Mayor Faulconer Delivers on Pledge to Fix 1,000 Miles of Streets
Infrastructure Reforms Under Faulconer Lead to Historic Pace for Road Repair, City Reaches Goal Nearly Two Years Ahead of Schedule
Monday, October 29, 2018 - NEWS RELEASE
San Diego – Making good on his pledge to make road repair the City’s top infrastructure priority, Mayor Kevin L. Faulconer was joined Monday by City Councilmembers Mark Kersey and Lorie Zapf to announce crews have fixed 1,000 miles of streets in a three-year period – a record pace for road repair after decades of neglect by past City leaders.
In 2015, Mayor Faulconer pledged to fix 1,000 miles of streets over five years – and then tripled funding for streets and implemented operational reforms to speed up repairs. Those changes allowed the City to reach Faulconer’s goal nearly two years ahead of schedule earlier this month when crews repaired the 1,000th mile on a residential street in the Pacific Beach neighborhood.
“One thousand miles represents our commitment to improving the quality of life in our neighborhoods, restoring pride in our communities, and building a better future for all San Diegans,” Mayor Faulconer said. “This is really 1,000 miles and counting because we’re going to keep paving until every street in every neighborhood gets fixed. This is great start and we know there’s a lot more work to do.”
A decade ago, the City only repaired 25 miles of streets in an entire year. Now the City fixes nearly the same number of miles in an average month.
The historic pace of road repair is largely the result of operational changes made at Mayor Faulconer’s direction to speed up the road repair process, including:
- Tripling funding for road repair
- Implementing changes to hold contractors accountable for the quality of their work
- Sending street crews on a rotating basis into each council district to fill potholes
- Expanding the City’s infrastructure program to have the capacity to fix more than 300 miles of street annually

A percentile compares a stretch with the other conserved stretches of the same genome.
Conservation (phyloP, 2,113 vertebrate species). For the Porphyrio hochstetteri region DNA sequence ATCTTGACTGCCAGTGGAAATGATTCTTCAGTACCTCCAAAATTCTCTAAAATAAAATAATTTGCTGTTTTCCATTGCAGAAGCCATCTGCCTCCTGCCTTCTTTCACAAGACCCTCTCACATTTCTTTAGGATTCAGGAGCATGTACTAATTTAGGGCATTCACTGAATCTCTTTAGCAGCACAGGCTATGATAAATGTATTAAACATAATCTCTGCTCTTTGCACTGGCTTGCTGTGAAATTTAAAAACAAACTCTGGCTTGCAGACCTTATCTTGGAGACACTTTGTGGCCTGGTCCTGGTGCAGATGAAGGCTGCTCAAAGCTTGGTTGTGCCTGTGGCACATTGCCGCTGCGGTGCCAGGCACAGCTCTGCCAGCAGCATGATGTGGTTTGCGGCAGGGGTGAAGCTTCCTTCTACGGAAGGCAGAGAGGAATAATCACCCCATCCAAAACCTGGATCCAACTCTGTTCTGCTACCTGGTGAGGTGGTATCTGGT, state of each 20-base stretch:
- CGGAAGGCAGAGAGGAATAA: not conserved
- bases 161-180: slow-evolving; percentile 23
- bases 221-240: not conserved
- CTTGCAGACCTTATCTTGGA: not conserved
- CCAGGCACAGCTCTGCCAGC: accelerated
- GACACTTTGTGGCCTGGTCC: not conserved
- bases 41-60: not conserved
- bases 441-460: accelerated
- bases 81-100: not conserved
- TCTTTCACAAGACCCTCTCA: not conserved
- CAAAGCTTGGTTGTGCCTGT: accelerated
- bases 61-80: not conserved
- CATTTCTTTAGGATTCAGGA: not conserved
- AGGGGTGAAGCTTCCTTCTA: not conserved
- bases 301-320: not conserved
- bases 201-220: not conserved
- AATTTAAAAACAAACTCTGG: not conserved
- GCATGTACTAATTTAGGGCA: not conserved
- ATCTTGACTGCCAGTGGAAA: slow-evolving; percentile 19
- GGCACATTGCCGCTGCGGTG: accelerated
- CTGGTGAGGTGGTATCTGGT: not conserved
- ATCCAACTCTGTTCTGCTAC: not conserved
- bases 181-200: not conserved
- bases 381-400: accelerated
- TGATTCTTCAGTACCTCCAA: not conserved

“Repaving 1,000 miles ahead of schedule is an achievement the whole City can celebrate and reflects our continued commitment to rebuilding San Diego,” said Councilmember Kersey, Chair of the Council’s Infrastructure Committee. “With the help of the City Council’s first-ever Infrastructure Committee, we’ve cut bureaucratic red tape and prioritized funding to put neighborhood road repairs first. We will move on to the next thousand miles and keep going until San Diegans have the smooth, reliable streets they deserve.”
During his first State of the City speech in January 2015, Mayor Faulconer promised to fix 1,000 miles of streets over the next five fiscal years – from July 1, 2015, to June 30, 2020. At the current pace, the City is on target to repair nearly 1,500 miles of streets, or roughly half of the City’s entire street network, by 2020.
“Since December 2014, I have been proud to have over 110 miles of roads paved in our beach and bay communities,” said Councilmember Zapf. “Mayor Faulconer’s dedication to improving our roads has made this all possible.”
In 2016, an independent assessment of City streets showed the overall condition index (OCI) of City streets had risen to 72 on a scale of 0 (lowest) and 100 (highest) – an improvement of more than 20 percent since a previous 2011 assessment rated the City streets at 59. A rating of between 70 and 100 OCI means the overall condition of streets is considered “good” – ahead of other major California cities, including Los Angeles, Oakland, San Francisco and San Jose.
An updated streets assessment is scheduled for next year.
CONTACT: Christina Chadwick at (619) 865-3622 or [email protected]